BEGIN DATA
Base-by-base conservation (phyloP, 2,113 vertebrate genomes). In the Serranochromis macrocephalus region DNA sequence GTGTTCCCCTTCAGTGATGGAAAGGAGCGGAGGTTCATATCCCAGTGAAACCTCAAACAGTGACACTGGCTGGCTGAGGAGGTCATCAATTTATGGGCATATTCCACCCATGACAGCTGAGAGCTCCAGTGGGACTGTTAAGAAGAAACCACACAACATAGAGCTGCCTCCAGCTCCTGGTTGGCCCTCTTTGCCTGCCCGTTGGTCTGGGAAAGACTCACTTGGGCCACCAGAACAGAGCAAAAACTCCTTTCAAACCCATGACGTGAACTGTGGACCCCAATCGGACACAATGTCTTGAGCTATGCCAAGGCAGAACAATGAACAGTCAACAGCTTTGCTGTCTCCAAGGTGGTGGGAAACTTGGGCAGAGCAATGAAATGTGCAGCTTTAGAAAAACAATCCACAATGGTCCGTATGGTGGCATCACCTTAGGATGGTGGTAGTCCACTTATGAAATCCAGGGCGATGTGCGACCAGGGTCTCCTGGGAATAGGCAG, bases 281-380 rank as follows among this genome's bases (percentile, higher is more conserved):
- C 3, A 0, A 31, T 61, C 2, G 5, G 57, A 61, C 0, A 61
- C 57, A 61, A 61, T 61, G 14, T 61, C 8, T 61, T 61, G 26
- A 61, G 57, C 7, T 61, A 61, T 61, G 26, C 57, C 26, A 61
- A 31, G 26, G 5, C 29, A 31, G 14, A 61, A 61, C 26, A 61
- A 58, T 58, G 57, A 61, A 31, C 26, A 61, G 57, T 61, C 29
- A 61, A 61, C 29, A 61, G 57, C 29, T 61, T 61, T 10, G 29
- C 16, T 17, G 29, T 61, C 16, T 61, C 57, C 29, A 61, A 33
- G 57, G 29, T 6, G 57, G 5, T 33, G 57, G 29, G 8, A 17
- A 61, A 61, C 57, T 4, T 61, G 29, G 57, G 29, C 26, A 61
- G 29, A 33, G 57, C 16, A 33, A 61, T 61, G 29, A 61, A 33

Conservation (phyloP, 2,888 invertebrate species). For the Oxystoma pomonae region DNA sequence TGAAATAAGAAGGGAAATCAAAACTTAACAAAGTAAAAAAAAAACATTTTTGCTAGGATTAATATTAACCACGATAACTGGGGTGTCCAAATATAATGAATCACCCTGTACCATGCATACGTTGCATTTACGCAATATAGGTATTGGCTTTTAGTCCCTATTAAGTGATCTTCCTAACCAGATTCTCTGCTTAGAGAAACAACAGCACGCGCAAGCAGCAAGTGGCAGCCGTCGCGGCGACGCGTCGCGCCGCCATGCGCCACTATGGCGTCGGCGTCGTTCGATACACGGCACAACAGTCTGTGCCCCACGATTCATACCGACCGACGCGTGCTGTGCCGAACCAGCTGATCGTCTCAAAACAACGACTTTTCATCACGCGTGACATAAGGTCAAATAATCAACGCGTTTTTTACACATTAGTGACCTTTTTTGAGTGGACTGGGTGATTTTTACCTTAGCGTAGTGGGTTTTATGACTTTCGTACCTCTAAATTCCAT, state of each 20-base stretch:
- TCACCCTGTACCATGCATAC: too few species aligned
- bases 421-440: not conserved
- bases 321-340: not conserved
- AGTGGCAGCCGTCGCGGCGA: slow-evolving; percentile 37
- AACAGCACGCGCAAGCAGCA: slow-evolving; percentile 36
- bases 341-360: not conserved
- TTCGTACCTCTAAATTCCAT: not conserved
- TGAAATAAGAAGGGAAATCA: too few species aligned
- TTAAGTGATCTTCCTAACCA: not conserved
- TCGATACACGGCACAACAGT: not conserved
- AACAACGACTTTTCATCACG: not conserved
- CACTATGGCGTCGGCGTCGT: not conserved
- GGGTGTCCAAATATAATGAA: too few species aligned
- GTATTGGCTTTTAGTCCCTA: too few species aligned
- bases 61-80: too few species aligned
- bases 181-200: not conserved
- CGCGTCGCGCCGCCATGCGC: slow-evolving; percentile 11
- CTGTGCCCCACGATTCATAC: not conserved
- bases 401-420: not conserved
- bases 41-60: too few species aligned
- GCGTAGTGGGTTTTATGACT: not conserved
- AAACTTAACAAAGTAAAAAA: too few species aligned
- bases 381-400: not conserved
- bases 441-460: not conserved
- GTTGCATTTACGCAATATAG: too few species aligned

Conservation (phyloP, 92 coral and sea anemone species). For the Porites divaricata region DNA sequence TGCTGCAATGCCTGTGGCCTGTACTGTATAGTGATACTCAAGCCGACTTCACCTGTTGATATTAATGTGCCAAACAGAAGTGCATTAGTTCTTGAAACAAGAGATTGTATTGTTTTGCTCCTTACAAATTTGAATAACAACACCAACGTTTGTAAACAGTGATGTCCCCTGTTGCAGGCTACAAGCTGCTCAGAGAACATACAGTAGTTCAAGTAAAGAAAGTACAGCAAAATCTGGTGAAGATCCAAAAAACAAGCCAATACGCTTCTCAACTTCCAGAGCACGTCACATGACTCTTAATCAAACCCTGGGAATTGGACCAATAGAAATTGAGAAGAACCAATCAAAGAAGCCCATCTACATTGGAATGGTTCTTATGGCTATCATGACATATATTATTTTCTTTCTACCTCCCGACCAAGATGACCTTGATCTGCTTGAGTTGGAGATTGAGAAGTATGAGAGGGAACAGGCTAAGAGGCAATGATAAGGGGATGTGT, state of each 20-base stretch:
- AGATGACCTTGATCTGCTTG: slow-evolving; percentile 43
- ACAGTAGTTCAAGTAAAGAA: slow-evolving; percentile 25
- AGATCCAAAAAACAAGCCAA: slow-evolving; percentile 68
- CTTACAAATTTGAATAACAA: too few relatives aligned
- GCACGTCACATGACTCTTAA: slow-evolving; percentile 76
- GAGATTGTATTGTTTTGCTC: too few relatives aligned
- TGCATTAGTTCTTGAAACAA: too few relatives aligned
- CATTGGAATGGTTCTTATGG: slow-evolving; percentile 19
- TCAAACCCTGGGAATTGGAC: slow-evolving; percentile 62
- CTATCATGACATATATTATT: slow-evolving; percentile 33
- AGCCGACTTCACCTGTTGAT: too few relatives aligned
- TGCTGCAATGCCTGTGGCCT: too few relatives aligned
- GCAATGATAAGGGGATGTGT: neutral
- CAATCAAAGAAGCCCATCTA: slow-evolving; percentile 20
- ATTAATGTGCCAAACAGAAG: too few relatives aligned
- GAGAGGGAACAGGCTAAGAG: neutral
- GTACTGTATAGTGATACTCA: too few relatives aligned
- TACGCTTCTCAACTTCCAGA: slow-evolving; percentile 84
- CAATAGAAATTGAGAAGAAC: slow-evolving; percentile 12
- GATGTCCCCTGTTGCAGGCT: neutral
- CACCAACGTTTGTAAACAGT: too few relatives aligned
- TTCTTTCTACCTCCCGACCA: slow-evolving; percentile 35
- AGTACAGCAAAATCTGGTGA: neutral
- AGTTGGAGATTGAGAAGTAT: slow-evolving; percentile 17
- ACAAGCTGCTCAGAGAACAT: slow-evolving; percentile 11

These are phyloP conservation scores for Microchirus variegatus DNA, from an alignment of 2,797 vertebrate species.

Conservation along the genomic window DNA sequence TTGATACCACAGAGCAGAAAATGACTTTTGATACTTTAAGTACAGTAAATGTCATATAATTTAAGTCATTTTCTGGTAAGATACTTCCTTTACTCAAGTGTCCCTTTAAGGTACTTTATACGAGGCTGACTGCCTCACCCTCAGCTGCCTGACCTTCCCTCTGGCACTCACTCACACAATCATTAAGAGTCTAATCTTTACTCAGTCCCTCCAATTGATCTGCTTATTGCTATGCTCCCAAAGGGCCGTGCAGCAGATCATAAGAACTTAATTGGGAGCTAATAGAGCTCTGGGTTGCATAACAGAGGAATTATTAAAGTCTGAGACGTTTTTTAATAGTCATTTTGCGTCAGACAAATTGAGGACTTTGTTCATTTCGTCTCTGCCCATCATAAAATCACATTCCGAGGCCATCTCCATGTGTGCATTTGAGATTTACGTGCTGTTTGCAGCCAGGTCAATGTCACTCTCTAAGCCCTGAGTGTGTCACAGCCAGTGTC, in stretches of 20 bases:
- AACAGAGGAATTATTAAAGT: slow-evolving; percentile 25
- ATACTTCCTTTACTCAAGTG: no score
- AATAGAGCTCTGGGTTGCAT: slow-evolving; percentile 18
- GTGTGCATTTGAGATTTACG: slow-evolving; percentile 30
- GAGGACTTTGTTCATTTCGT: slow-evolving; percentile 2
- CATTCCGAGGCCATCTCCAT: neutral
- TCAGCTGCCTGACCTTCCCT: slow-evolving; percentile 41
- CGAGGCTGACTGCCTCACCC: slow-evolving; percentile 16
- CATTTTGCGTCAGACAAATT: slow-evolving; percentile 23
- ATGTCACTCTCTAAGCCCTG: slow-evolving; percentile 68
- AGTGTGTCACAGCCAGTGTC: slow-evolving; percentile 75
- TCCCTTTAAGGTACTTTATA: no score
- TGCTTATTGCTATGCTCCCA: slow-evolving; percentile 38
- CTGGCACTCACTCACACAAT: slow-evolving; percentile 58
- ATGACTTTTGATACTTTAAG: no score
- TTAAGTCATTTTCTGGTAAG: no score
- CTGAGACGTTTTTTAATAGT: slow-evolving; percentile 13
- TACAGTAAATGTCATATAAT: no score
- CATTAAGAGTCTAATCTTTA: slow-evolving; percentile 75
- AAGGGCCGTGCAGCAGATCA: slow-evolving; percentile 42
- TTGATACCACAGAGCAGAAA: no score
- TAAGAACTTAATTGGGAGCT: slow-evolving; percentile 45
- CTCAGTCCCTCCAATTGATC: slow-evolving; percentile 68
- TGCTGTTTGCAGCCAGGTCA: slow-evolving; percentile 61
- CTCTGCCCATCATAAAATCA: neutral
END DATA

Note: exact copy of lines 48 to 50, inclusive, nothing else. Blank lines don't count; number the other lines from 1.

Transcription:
- CTATCATGACATATATTATT: slow-evolving; percentile 33
- AGCCGACTTCACCTGTTGAT: too few relatives aligned
- TGCTGCAATGCCTGTGGCCT: too few relatives aligned